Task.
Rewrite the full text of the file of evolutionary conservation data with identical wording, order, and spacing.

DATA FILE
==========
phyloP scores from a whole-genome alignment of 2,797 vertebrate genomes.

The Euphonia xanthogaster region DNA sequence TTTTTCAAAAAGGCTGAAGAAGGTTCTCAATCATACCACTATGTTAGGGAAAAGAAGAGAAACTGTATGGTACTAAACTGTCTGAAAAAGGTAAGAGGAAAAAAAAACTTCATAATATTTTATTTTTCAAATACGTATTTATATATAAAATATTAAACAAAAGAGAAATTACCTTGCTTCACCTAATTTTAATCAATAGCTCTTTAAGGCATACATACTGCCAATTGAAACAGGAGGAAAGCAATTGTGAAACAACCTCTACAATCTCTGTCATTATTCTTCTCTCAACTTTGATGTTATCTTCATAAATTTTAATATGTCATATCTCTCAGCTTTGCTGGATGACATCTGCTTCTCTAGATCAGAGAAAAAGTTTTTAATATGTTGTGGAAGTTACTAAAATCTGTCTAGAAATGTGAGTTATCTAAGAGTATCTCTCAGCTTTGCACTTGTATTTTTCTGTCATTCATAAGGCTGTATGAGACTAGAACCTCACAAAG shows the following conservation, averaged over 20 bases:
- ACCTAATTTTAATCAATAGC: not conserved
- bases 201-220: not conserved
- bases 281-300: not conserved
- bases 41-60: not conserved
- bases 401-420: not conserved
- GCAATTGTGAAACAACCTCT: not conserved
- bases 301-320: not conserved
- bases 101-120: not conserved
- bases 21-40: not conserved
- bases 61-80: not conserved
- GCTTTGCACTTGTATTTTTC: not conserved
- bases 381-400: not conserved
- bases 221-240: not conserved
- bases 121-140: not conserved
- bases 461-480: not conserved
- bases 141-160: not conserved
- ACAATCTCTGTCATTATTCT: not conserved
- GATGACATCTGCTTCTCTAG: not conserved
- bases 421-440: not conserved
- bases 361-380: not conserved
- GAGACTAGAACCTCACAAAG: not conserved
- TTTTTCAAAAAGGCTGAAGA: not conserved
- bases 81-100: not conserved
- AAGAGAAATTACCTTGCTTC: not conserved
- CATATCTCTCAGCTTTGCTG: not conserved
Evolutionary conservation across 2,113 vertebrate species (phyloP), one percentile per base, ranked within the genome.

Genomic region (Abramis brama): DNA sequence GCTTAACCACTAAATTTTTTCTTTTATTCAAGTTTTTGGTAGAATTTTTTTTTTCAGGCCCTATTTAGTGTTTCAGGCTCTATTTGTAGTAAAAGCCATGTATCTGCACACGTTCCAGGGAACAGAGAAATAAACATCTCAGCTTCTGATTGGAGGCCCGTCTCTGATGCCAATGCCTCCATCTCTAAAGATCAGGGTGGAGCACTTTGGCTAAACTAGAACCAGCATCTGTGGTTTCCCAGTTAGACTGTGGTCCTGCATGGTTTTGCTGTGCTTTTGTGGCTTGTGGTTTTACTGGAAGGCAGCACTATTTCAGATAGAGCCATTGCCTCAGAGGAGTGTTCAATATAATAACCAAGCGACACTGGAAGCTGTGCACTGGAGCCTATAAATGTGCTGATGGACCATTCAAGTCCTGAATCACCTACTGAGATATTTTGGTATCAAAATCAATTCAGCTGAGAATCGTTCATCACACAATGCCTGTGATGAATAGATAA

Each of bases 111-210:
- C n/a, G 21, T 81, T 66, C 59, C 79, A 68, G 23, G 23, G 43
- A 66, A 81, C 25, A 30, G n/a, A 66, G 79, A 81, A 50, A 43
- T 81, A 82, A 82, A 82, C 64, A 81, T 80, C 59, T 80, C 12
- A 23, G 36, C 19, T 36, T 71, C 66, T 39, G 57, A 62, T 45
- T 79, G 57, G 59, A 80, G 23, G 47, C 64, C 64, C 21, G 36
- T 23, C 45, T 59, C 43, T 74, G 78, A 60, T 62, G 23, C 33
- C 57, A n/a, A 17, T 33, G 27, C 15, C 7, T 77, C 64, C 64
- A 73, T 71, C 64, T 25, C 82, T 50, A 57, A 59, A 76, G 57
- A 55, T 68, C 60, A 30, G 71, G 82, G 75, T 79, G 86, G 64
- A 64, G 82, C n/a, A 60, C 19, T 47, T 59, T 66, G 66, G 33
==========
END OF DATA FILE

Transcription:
phyloP scores from a whole-genome alignment of 2,797 vertebrate genomes.

The Euphonia xanthogaster region DNA sequence TTTTTCAAAAAGGCTGAAGAAGGTTCTCAATCATACCACTATGTTAGGGAAAAGAAGAGAAACTGTATGGTACTAAACTGTCTGAAAAAGGTAAGAGGAAAAAAAAACTTCATAATATTTTATTTTTCAAATACGTATTTATATATAAAATATTAAACAAAAGAGAAATTACCTTGCTTCACCTAATTTTAATCAATAGCTCTTTAAGGCATACATACTGCCAATTGAAACAGGAGGAAAGCAATTGTGAAACAACCTCTACAATCTCTGTCATTATTCTTCTCTCAACTTTGATGTTATCTTCATAAATTTTAATATGTCATATCTCTCAGCTTTGCTGGATGACATCTGCTTCTCTAGATCAGAGAAAAAGTTTTTAATATGTTGTGGAAGTTACTAAAATCTGTCTAGAAATGTGAGTTATCTAAGAGTATCTCTCAGCTTTGCACTTGTATTTTTCTGTCATTCATAAGGCTGTATGAGACTAGAACCTCACAAAG shows the following conservation, averaged over 20 bases:
- ACCTAATTTTAATCAATAGC: not conserved
- bases 201-220: not conserved
- bases 281-300: not conserved
- bases 41-60: not conserved
- bases 401-420: not conserved
- GCAATTGTGAAACAACCTCT: not conserved
- bases 301-320: not conserved
- bases 101-120: not conserved
- bases 21-40: not conserved
- bases 61-80: not conserved
- GCTTTGCACTTGTATTTTTC: not conserved
- bases 381-400: not conserved
- bases 221-240: not conserved
- bases 121-140: not conserved
- bases 461-480: not conserved
- bases 141-160: not conserved
- ACAATCTCTGTCATTATTCT: not conserved
- GATGACATCTGCTTCTCTAG: not conserved
- bases 421-440: not conserved
- bases 361-380: not conserved
- GAGACTAGAACCTCACAAAG: not conserved
- TTTTTCAAAAAGGCTGAAGA: not conserved
- bases 81-100: not conserved
- AAGAGAAATTACCTTGCTTC: not conserved
- CATATCTCTCAGCTTTGCTG: not conserved
Evolutionary conservation across 2,113 vertebrate species (phyloP), one percentile per base, ranked within the genome.

Genomic region (Abramis brama): DNA sequence GCTTAACCACTAAATTTTTTCTTTTATTCAAGTTTTTGGTAGAATTTTTTTTTTCAGGCCCTATTTAGTGTTTCAGGCTCTATTTGTAGTAAAAGCCATGTATCTGCACACGTTCCAGGGAACAGAGAAATAAACATCTCAGCTTCTGATTGGAGGCCCGTCTCTGATGCCAATGCCTCCATCTCTAAAGATCAGGGTGGAGCACTTTGGCTAAACTAGAACCAGCATCTGTGGTTTCCCAGTTAGACTGTGGTCCTGCATGGTTTTGCTGTGCTTTTGTGGCTTGTGGTTTTACTGGAAGGCAGCACTATTTCAGATAGAGCCATTGCCTCAGAGGAGTGTTCAATATAATAACCAAGCGACACTGGAAGCTGTGCACTGGAGCCTATAAATGTGCTGATGGACCATTCAAGTCCTGAATCACCTACTGAGATATTTTGGTATCAAAATCAATTCAGCTGAGAATCGTTCATCACACAATGCCTGTGATGAATAGATAA

Each of bases 111-210:
- C n/a, G 21, T 81, T 66, C 59, C 79, A 68, G 23, G 23, G 43
- A 66, A 81, C 25, A 30, G n/a, A 66, G 79, A 81, A 50, A 43
- T 81, A 82, A 82, A 82, C 64, A 81, T 80, C 59, T 80, C 12
- A 23, G 36, C 19, T 36, T 71, C 66, T 39, G 57, A 62, T 45
- T 79, G 57, G 59, A 80, G 23, G 47, C 64, C 64, C 21, G 36
- T 23, C 45, T 59, C 43, T 74, G 78, A 60, T 62, G 23, C 33
- C 57, A n/a, A 17, T 33, G 27, C 15, C 7, T 77, C 64, C 64
- A 73, T 71, C 64, T 25, C 82, T 50, A 57, A 59, A 76, G 57
- A 55, T 68, C 60, A 30, G 71, G 82, G 75, T 79, G 86, G 64
- A 64, G 82, C n/a, A 60, C 19, T 47, T 59, T 66, G 66, G 33